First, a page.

• EU structural funds helped bolster investment in new member states, and thus support economic growth.
• Countries outside the eurozone facing external financing difficulties could make use of the EU’s balance of payments facility.
• Finally, through the European Bank Coordination Initiative, western parent banks agreed to maintain exposures in a number of emerging European countries.
Of course, what mattered more for how Europe’s economies fared during the crisis were domestic factors—including macroeconomic fundamentals, financial sector policies, and political will. How did this relate to emerging Europe?
Tackling the Crisis: Emerging Europe
Think back to a year ago: frankly, the mood in much of emerging Europe was grim. The troubles affecting the Baltic economies looked set to hit all former transition economies—and possibly even the EU itself.
Thankfully, this nightmare never came to pass. Instead, the economies of this region, though hit hard by the crisis, have weathered the storm and are now on the path to recovery.
Naturally, given the tremendous diversity in the region, countries in emerging Europe have experienced the crisis very differently—ranging from Poland which virtually escaped recession altogether, to Ukraine, the Baltics, Romania and Hungary—all of which suffered severe downturns. What has made the difference in terms of a country’s response to the crisis has been the quality of its economic policies and institutions.
In this regard, Poland stands out. Thanks to strong economic institutions and commendable policy management, Poland has avoided the excesses seen in many other countries in recent years. And because there was sufficient fiscal space to adopt temporary stimulus measures, the impact of the crisis on growth was lessened. Indeed, as the largest economy in the region, Poland is leading the economic recovery.
Overall, then, the lesson is clear: good policies and strong institutions matter.
I’d also like to highlight another key feature of this crisis: namely the courage of many of emerging Europe’s leaders to take tough policy decisions. They did not shy away from taking deeply unpopular measures that they knew were necessary to save their economies.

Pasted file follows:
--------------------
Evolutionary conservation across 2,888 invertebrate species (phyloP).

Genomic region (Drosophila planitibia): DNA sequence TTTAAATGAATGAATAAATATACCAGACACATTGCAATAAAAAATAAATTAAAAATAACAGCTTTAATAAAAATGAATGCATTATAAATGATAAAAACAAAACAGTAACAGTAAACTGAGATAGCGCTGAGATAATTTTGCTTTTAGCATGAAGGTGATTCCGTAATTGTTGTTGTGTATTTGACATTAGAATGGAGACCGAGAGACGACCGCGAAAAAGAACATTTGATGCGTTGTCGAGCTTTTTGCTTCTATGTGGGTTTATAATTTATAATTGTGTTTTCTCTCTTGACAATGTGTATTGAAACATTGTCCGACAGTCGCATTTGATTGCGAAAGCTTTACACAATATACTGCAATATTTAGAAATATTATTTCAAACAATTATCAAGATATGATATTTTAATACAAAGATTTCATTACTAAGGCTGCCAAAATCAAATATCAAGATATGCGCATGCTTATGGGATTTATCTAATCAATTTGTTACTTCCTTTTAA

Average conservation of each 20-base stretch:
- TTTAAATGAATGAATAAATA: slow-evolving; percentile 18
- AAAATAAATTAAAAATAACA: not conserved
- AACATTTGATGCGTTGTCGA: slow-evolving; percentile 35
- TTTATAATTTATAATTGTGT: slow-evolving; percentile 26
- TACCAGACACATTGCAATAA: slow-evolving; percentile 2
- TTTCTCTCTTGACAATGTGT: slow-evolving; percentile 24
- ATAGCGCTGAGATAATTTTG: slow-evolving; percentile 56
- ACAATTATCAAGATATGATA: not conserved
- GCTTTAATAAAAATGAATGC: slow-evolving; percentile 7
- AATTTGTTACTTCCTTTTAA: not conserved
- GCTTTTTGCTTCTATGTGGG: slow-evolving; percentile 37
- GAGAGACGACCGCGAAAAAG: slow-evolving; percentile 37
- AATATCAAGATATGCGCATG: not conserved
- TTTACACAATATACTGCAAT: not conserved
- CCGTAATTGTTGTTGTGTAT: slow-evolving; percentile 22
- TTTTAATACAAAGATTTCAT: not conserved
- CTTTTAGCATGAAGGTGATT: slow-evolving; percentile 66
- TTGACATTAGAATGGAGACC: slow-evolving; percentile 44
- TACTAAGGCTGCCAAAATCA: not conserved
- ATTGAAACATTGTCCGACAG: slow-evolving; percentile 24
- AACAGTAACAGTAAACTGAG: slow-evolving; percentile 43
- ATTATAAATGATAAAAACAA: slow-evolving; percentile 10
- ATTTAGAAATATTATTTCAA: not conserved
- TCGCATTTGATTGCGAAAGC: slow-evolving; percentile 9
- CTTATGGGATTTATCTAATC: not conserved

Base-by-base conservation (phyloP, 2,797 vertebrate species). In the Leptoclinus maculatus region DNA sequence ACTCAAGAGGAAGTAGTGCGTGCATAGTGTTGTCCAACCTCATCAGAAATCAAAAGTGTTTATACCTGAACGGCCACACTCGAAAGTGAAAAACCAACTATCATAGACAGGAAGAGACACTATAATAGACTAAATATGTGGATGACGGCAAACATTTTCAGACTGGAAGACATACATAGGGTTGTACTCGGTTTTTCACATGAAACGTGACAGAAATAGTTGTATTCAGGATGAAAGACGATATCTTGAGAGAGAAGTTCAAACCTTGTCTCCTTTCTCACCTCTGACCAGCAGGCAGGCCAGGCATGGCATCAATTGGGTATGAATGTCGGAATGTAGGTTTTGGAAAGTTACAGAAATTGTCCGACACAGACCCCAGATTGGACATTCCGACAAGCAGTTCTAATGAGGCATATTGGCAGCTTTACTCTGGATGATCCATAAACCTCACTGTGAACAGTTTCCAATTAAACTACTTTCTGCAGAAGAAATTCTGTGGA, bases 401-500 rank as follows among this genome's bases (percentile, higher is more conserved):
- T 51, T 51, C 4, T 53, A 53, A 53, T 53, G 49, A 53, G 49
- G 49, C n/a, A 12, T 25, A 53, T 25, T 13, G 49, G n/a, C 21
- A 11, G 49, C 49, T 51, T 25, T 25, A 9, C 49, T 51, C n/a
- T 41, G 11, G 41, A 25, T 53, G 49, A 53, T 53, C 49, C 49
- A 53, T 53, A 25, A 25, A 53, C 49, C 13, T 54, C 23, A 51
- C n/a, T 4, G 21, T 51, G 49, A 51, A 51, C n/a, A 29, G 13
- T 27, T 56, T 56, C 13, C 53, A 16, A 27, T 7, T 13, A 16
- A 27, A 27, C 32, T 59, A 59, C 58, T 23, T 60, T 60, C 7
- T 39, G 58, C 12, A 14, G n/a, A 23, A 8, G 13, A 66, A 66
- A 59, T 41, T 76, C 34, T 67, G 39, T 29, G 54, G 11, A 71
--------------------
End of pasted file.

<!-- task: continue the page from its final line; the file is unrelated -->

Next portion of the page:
Building a Europe for the 21st century
Let me now touch on three priorities for Europe in the post-crisis era.
First, Europe needs a fundamental overhaul of its financial architecture.
There has already been good progress in revamping Europe’s cross-border financial stability framework. With the envisaged establishment of a European Systemic Risk Board and a European System of Financial Supervisors, the ability to monitor financial sector risks—and hence to prevent crises—is being strengthened.
But the reform proposals have yet to address crisis management and resolution, in particular for cross-border banks. What should be done in this area?
As I said in Brussels recently, I see a clear need for an integrated European framework for crisis prevention, management, and resolution. The framework should include a European Resolution Authority, with the mandate and tools to deal cost-effectively with failing systemic cross-border banks. While technically challenging, the elaboration of such a framework is feasible—but it will require strong political leadership to come to fruition.
Europe should also strengthen economic policy coordination. Currently, the major policy frameworks in Europe—macroeconomic, financial, and structural—are relatively independent of one another. One of the lessons of the crisis in Europe is that a single currency without enough economic policy coordination may lead to huge imbalances.
My third priority for Europe is perhaps the most urgent: reigniting growth and tackling unemployment. Again, we must retain a clear focus: European countries must work together to sustain the economic recovery. That is the priority.